Unfortunately, they don’t taste like cotton candy.

Species: Red Shiner (Cyprinella lutrensis)
Location: Rio Hondo, Roswell, New Mexico
Date: August 10, 2018

Every angler has those moments he or she would go back and change. Keep a little more line tension, set the hook harder, loosen the drag. Most of these regrets are tied to trophy fish that any angler would be proud to hold. I have some of these regrets. I’ve lost a lot more 30-inch trout than I’ve cost, and I remember all of them. I remember that huge Spinner Shark that broke me off, the massive sturgeon I fought for over an hour before it wrapped an underwater cable, and the Sevengill Shark that would’ve broken the world record. Most people can relate to those.

What you likely can’t relate to are my regrets of missing tiny, unexciting fish in places like Rio Hondo. I made so many mistakes here that I could spend hours writing about it, but instead, I’ll give you the highlights. Well, lowlights, I guess.

Ugh. No, let’s do actual highlights first. The highlights take less time.

Highlight #1 — I took time to go to the White Sands Missile Base (then a National Monument, now a National Park).

The White Sands Missile Base was pretty cool. People were sledding down the sandy hills.

Highlight #2 — In Roswell, I checked out the International UFO Museum & Research Center. The last part is meant to legitimize the location, but … well, I had some idea of what to expect going in. It was totally worth the $6 or whatever it cost to get in, and I particularly enjoyed the entire wing of the “museum” dedicated to Star Wars. This is a can’t-miss attraction in Roswell.

Highlight #3 — In theory, I should be listing a third highlight here, but the fishing was poor. I caught tons of Red Shiners, which were new, but I saw a dozen other fishes there.

Now, the lowlights. Normally, these are related to dating, but longtime readers will be surprised (disappointed, maybe?) to find dating absent from this series of lowlights.

I caught three specimens of one species I misidentified — Headwater Catfish — and threw them all back. Not one picture. Excluding madtoms, that is the only North American catfish I still haven’t formally added to my list. Except I did. I’d only caught a handful of Channel Catfish at the time, so I failed to immediately realize why these funny-looking catfish seemed so fat. Eff word.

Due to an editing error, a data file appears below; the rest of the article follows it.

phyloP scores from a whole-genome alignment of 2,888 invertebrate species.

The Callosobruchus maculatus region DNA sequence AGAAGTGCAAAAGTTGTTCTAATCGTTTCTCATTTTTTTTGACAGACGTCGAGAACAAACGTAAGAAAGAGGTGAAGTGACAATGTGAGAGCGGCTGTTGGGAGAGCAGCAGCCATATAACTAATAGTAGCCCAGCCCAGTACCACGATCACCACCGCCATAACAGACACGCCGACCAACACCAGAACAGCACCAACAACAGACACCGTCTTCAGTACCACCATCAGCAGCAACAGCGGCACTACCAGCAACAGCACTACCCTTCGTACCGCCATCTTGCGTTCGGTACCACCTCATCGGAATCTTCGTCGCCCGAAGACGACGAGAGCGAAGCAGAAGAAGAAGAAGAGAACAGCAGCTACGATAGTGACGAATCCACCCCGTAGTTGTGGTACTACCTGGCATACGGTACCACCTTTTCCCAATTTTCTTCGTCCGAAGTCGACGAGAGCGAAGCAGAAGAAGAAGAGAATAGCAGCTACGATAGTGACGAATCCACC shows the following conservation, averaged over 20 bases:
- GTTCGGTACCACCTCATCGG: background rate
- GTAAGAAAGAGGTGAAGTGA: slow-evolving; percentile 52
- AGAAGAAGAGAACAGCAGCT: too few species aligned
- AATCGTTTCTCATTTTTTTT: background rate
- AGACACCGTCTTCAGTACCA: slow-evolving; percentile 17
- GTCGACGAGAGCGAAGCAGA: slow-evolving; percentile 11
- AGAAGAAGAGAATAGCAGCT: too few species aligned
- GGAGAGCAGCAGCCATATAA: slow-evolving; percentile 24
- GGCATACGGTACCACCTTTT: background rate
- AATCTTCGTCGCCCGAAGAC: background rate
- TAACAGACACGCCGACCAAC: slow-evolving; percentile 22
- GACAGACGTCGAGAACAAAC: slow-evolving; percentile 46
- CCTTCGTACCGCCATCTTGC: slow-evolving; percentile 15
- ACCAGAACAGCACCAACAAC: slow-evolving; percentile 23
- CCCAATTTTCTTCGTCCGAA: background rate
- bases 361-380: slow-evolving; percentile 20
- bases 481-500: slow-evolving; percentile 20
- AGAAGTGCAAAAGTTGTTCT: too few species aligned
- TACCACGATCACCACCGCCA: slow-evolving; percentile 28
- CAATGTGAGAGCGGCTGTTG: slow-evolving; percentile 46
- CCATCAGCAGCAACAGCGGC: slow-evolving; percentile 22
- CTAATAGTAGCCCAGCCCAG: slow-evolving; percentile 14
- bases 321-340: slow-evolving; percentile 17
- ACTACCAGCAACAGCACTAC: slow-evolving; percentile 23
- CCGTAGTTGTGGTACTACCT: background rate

My next mistake was getting down to the river. It was wrapped in cattle fencing. According to a 1945 ruling by the New Mexico Supreme Court, as cited on the New Mexico Wildlife Federation website: “The court found that the public — meaning anglers, boaters or others — may fish, float or otherwise use streams and streambeds where they run through private property as long as the public doesn’t trespass across private land to access the waters, or trespass from the stream onto private land.” I had no issues climbing the fence where it crossed below a highway, but I managed to slice my leg on the barbed wire before dropping down almost ten feet to the water.

I’m not sure if it was the blood, the splash of muddy water, or my girlish screams that scared every fish within 100 yards of the culvert, but they bolted.

I watched in horror as several Common Carp, some sort of carpsucker, Plains Killifish, half a dozen species of shiners, Mexican Tetra, and several sunfish took off downriver. Below the culvert, the river was overtaken with thick, sucking mud below shallow water that meant I had no chance of chasing them.

Resigned but not willing to climb back up, I stayed and hoped the fish would come back. Apart from Red Shiners, nothing did at first. Eventually, some killifish returned (I had no idea how to catch them at the time), and they spooked every time I got close enough to hold my broken rod tip (my micro rod at the time) within striking distance. The Mexican Tetras were visible, too, but they wouldn’t bite.

Dejected, muddy, bloodied, and slightly worried I’d be shot despite the law being on my side, I decided to move down the road to try and find the fish I wanted to catch more than anything, a fish nobody else had caught before: the Pecos Pupfish.

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#SpeciesQuest // #CaughtOvgard

Read the next entry in #SpeciesQuest here: Species #184 — Pecos Pupfish.

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